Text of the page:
# Are the unipotent and nilpotent varieties isomorphic in bad characteristics?

In characteristic 0 or good prime characteristic, there are standard ways to relate the unipotent variety $\mathcal{U}$ of a simple algebraic group $G$ and the nilpotent variety $\mathcal{N}$ of its Lie algebra $\mathfrak{g}$. Recall that $p$ is good just when it fails to divide any coefficient of the highest root (the root system being irreducible), bad otherwise. The only possible bad primes are $2,3,5$. In characteristic 0, algebraic versions of the exponential and logarithm maps provide Ad $G$-equivariant isomorphisms in both directions, whereas in good characteristic $p>0$, the less direct arguments of Springer here yield similar results. [The isogeny type of $G$ adds some complications here.]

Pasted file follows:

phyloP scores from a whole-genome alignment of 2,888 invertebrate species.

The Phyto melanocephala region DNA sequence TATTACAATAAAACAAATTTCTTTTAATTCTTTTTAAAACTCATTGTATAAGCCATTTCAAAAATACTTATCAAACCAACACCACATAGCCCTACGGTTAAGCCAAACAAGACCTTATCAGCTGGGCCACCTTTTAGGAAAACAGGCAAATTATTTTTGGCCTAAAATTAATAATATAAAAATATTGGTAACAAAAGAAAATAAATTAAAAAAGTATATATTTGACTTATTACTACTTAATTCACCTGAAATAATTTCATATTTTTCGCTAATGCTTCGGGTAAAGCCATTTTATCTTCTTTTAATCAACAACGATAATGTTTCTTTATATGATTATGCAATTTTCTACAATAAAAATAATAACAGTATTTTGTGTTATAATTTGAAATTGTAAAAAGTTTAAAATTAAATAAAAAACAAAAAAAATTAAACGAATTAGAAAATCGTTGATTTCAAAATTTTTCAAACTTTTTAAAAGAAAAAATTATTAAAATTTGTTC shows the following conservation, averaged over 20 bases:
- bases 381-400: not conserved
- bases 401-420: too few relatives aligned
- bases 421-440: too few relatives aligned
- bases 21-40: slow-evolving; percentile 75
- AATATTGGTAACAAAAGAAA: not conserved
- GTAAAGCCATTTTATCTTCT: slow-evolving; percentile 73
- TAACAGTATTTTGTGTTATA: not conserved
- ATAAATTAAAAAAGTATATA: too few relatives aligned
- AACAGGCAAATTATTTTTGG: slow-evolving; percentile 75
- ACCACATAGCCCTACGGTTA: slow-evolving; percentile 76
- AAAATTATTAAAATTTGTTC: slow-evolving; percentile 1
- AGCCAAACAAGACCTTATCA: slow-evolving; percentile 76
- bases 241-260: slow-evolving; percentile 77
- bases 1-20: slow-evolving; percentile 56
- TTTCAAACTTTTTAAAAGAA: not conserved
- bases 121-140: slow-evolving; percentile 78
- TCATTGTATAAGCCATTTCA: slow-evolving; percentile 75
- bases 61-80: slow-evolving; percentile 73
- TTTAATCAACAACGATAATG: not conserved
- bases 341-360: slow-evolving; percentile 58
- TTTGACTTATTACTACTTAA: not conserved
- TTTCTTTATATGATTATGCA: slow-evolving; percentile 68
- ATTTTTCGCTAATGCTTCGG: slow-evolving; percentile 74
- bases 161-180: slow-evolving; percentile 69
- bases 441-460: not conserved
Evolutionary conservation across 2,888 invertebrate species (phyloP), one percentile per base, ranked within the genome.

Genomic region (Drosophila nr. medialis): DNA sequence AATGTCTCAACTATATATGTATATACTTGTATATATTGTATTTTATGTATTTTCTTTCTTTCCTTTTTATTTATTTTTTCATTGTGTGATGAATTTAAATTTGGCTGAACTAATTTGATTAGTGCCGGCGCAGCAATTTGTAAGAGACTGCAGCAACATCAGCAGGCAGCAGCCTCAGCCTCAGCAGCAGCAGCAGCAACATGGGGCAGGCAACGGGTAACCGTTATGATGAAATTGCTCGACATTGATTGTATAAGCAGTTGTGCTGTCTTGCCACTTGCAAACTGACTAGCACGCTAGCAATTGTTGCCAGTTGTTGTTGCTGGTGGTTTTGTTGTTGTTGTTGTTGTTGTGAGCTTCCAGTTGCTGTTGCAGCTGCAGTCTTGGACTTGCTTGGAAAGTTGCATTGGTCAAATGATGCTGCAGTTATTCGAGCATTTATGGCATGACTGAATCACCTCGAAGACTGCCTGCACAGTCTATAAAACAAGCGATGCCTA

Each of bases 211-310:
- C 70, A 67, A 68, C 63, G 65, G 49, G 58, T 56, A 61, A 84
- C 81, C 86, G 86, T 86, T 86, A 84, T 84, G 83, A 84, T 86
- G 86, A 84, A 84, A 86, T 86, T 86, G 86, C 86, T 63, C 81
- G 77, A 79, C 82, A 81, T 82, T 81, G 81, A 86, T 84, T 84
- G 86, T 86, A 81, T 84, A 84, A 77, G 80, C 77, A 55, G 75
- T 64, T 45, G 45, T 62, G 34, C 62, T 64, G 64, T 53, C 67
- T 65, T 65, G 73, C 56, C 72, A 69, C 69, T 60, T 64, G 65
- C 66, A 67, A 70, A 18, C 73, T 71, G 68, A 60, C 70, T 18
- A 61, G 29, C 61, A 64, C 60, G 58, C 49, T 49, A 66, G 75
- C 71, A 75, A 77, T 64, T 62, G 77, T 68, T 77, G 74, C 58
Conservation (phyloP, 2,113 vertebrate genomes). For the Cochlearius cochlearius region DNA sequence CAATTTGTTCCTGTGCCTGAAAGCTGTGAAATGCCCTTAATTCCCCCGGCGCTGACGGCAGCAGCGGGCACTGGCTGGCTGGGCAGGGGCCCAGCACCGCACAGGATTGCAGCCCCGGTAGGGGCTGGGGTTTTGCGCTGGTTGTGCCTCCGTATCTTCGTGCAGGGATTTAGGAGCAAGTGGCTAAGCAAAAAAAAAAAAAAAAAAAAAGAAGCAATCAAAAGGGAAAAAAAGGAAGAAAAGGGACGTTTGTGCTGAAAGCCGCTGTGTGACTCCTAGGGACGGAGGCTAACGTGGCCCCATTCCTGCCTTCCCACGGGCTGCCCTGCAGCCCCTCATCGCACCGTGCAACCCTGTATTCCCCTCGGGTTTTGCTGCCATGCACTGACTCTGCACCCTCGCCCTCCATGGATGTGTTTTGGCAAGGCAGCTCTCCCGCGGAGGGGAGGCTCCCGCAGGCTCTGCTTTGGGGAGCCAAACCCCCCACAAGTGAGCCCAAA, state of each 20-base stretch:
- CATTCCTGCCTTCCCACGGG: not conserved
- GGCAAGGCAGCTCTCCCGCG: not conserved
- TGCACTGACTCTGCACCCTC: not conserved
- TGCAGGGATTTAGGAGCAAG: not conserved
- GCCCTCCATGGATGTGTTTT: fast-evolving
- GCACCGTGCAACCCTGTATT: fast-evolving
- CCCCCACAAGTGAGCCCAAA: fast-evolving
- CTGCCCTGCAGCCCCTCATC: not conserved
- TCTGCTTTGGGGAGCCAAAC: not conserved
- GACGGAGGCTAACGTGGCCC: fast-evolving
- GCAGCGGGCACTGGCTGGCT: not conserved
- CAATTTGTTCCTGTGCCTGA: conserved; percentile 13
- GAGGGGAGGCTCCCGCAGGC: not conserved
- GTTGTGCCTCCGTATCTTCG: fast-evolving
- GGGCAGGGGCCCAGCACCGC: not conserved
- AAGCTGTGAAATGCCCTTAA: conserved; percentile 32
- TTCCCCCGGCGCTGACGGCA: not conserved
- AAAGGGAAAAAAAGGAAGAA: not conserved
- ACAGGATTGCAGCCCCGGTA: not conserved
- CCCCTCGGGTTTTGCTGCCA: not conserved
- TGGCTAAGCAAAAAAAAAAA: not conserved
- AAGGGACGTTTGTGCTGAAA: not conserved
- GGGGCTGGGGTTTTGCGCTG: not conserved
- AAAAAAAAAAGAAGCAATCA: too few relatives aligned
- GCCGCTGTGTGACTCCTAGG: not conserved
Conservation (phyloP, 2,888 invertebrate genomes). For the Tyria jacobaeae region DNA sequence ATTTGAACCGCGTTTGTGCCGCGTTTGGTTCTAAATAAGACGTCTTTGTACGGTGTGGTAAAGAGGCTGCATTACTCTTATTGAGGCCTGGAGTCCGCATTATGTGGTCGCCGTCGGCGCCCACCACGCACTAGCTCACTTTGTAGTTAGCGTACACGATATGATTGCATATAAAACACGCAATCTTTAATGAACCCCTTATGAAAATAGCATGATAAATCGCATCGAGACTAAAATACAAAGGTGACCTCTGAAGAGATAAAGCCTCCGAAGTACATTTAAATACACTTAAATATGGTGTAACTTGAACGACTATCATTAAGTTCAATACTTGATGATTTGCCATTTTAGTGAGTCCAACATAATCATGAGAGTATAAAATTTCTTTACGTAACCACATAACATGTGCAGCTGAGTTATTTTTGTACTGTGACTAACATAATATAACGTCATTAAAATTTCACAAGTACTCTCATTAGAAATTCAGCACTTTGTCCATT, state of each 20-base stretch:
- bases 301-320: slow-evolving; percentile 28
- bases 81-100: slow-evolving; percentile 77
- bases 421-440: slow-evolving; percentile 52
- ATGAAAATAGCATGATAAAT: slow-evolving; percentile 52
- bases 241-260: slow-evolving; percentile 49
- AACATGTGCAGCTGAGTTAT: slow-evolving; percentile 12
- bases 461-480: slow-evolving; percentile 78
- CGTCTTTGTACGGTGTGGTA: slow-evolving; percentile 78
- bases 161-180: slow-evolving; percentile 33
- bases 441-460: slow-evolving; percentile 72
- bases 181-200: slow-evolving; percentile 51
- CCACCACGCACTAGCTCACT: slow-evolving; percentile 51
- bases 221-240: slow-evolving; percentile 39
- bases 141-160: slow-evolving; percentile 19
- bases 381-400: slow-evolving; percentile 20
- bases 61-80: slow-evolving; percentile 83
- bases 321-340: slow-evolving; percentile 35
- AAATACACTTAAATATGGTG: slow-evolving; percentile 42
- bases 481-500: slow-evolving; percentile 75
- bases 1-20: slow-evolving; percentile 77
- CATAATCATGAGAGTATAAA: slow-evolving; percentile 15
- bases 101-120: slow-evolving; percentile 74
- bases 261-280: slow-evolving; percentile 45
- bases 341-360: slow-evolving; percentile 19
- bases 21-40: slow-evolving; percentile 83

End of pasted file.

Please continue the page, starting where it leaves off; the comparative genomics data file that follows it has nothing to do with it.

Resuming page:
There is scattered literature on the varieties $\mathcal{U}$ and $\mathcal{N}$ when $p$ is bad, often treated case-by-case, e.g., four papers by Lusztig posted on arXiv starting here, along with papers by his student T. Xue. A serious challenge when $p$ is bad is to find a uniform explanation for the failure of the numbers of unipotent classes and nilpotent orbits to agree in some cases: the details were worked out by Holt-Spaltenstein and others. In spite of this breakdown in $G$-equivariance, a natural question can be raised:

Are the two varieties $\mathcal{U}$ and $\mathcal{N}$ isomorphic in all characteristics, for example when $G$ is simply connected?